Temporary Modifications for
Accessible Shelters
Photo courtesy of FEMA/Patsy Lynch
Karin Ford, MSPS, IACEM
Iowa Department of Public Health
2012 Whole Community Conference
July 18-20 Lisle, Illinois
• Understanding emergency management
and American’s with Disabilities Act-ADA
• Identifying shelter locations
• Temporary modifications
• Training shelter staff
• Identifying partnerships
Low Hanging Fruit
• Accessible disaster shelter can be
• Provides resource typing
• Creates shelter coalition
• Once established, must be maintained
ADA and Emergency Management
• Emergency management compliance
would fall under Title II
• All goods, services programs provided by
state and local government, including third
parties entities
• This includes Red Cross, faith based and
• ADA requires most integrated setting
Shelter Types-Historically
• Mass Care or general population shelters
• Special needs or medical shelters – which
are meant to house people who have type
or level of care provided by medical
personnel, nursing homes, or hospitals
• Typically people with disabilities were sent
to these types of shelters
• Accessibility was not top priority for either
Medical Shelters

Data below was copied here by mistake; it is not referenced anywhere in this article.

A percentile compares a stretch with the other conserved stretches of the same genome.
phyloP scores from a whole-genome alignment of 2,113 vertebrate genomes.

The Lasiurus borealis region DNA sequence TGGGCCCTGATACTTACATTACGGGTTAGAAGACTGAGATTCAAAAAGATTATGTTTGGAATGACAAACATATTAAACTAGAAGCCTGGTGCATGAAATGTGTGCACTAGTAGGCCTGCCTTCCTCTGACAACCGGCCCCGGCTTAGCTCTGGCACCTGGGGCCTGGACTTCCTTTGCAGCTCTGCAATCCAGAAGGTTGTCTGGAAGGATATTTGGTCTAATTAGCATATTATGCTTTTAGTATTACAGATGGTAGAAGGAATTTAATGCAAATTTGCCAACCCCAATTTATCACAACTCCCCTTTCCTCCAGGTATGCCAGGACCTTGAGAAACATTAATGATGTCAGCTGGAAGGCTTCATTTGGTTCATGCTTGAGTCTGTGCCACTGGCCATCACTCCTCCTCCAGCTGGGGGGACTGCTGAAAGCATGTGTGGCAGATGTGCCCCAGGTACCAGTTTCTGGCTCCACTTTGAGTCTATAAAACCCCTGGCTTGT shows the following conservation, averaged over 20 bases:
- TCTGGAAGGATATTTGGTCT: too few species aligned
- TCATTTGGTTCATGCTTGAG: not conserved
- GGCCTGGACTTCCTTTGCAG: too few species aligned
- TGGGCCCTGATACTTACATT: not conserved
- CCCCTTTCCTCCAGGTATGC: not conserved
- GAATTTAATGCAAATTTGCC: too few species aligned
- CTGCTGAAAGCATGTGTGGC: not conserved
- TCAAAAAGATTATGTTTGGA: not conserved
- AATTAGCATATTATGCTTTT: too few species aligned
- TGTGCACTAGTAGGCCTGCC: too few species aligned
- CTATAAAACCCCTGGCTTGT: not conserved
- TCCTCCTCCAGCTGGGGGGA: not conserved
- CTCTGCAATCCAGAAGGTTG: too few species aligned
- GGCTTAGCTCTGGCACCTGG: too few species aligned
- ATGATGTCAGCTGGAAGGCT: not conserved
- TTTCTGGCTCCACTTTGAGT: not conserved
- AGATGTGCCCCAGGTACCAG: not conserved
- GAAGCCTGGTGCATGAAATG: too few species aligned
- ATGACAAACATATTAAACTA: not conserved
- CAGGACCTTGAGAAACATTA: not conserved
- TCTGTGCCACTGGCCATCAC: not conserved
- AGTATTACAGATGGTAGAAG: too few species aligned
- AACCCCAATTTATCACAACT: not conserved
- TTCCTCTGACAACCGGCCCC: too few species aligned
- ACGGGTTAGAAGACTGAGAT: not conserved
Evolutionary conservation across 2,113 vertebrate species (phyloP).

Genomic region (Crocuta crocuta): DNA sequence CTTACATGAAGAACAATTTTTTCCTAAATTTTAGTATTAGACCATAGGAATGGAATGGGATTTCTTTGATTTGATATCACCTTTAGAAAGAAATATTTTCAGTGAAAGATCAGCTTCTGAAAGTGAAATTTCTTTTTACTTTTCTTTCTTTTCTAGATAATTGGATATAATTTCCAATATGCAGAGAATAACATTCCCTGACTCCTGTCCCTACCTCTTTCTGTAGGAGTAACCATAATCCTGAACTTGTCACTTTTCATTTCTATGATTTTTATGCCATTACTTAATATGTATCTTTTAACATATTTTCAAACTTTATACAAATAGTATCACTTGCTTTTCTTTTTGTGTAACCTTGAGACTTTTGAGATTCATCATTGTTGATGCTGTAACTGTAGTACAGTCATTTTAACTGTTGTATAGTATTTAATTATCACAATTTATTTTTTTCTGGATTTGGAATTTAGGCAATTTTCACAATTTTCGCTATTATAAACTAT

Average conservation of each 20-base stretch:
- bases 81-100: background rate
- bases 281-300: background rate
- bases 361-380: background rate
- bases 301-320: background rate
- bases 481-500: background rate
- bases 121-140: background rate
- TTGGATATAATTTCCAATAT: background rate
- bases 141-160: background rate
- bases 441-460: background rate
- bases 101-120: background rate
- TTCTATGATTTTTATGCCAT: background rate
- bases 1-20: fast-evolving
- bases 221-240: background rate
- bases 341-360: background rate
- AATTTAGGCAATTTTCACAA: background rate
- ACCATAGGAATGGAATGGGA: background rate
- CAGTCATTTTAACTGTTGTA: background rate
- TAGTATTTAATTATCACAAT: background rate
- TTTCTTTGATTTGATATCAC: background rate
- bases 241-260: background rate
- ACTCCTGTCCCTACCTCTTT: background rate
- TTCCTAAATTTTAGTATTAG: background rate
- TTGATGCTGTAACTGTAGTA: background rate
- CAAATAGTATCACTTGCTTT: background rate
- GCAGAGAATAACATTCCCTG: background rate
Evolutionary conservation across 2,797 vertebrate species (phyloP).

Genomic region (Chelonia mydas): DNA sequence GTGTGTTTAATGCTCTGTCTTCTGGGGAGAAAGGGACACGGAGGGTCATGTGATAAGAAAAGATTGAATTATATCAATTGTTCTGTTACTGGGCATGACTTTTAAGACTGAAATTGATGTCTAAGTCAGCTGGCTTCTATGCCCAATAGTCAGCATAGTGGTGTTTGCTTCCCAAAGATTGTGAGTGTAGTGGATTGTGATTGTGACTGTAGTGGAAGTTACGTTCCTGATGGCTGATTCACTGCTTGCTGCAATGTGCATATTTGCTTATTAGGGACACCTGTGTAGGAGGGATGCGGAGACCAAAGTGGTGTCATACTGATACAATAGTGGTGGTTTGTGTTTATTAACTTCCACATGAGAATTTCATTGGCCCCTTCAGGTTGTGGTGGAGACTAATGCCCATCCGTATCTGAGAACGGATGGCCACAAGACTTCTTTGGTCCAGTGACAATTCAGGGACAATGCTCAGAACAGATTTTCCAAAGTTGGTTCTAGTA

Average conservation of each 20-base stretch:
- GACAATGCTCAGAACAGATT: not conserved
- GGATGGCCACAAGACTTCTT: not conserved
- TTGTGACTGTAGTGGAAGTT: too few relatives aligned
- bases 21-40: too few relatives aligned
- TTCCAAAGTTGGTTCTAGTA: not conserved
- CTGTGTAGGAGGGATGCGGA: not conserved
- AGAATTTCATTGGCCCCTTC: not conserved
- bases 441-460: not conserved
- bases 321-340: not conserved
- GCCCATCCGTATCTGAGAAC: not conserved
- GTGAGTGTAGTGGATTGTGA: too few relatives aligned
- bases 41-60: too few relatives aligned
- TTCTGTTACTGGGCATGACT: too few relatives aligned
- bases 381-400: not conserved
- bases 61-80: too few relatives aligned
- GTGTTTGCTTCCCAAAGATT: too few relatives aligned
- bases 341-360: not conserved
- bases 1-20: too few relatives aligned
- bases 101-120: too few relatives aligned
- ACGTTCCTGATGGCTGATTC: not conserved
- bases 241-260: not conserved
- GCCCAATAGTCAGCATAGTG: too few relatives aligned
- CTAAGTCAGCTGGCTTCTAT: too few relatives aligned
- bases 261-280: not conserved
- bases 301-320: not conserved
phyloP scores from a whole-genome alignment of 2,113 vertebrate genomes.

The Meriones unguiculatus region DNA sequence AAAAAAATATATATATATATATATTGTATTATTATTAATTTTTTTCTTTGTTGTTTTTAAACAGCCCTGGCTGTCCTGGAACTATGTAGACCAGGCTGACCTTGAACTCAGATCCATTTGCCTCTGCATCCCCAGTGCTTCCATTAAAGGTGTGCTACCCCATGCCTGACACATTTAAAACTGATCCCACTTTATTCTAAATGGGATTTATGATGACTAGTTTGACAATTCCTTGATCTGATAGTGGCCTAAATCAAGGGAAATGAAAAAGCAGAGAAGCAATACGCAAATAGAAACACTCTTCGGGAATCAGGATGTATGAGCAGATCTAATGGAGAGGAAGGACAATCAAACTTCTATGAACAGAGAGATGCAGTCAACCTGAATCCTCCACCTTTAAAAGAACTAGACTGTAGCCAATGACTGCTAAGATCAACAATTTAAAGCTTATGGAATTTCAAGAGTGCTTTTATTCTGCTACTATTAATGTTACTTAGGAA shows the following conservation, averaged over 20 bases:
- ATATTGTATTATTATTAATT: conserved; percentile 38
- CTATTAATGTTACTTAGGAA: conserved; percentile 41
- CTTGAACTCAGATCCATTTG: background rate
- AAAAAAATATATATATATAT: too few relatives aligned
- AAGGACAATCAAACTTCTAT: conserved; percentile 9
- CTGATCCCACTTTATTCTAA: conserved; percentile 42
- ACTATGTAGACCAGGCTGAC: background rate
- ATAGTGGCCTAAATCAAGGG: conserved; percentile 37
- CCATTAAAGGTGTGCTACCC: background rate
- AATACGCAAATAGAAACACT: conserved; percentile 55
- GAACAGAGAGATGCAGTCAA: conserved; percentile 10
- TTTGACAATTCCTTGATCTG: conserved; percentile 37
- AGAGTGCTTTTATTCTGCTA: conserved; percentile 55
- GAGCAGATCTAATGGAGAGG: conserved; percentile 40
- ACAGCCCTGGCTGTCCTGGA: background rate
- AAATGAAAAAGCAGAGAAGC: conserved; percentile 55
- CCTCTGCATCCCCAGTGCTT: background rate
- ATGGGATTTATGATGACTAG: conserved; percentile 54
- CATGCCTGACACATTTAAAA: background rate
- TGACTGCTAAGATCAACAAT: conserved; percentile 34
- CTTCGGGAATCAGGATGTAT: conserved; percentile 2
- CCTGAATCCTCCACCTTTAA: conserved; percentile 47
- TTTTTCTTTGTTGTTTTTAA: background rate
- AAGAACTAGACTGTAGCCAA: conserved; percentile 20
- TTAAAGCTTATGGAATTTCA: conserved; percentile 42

• Must be staffed with doctors, nurses and
trained personnel
• Best case scenario, pre-established
transfer locations at same level of care
before disaster
• Need medical shelters so hospitals are not
Accessible general population shelters
Heating and cooling shelters/centers
Medical shelters
Pet shelters
Temporary Modifications
• ADA requires most integrated setting
• Temporary modifications for physical
• Must be readily available
Where to Begin
• Survey current sites for accessibility-follow
DOJ/ADA guidelines
• Categorize accessible to not at all
• Determine is temporary modifications can
increase accessibility
• Inventory – know what you have and what
you need
Four Main Areas
Common areas
Typical surveys begin out and work in
Start with bathroom and work out
ADA Compliant Parking
• Most states adopt ADAAG
Number of Accessible Spaces
1 to 25 – 1
26 to 50 – 2
51 to 75 – 3
76 to 100 – 4
101 to 150 – 5
151 to 200 – 6
201 to 300 – 7
301 to 400 – 8
401 to 500 – 9
501 to 1000 – 2 percent of total
1001 and over – 20 plus 1 for each 100 over 1000
Temporary Shelter Parking
Three stalls = two accessible
Use the middle as an access aisle
Accessible side walk
Close to entrance
Flat surface
Temporary Accessible Shelter
Orange Cone
• Temporary
• Blocks traffic
• Easy to move
Temporary Upright Signage
• Print and laminate
• Post on temporary
• Post high enough
• Can be temporary
• Must meet ADA specifications
– Not like the photo
• Need Handrails on both sides if
– over 6 inches high
– 72 inches long
• No ski slopes
• Exterior doors follow local fire code
• Automatic openers are recommended not
• 32 inch clear opening
• Sidewalk leading up to 36 inches
• Signage to accessible entrance
• Communication devices must have both
visual and audible signals
Common Areas
• Sleeping
• Eating
• All goods and services on one level,
unless working accessible elevator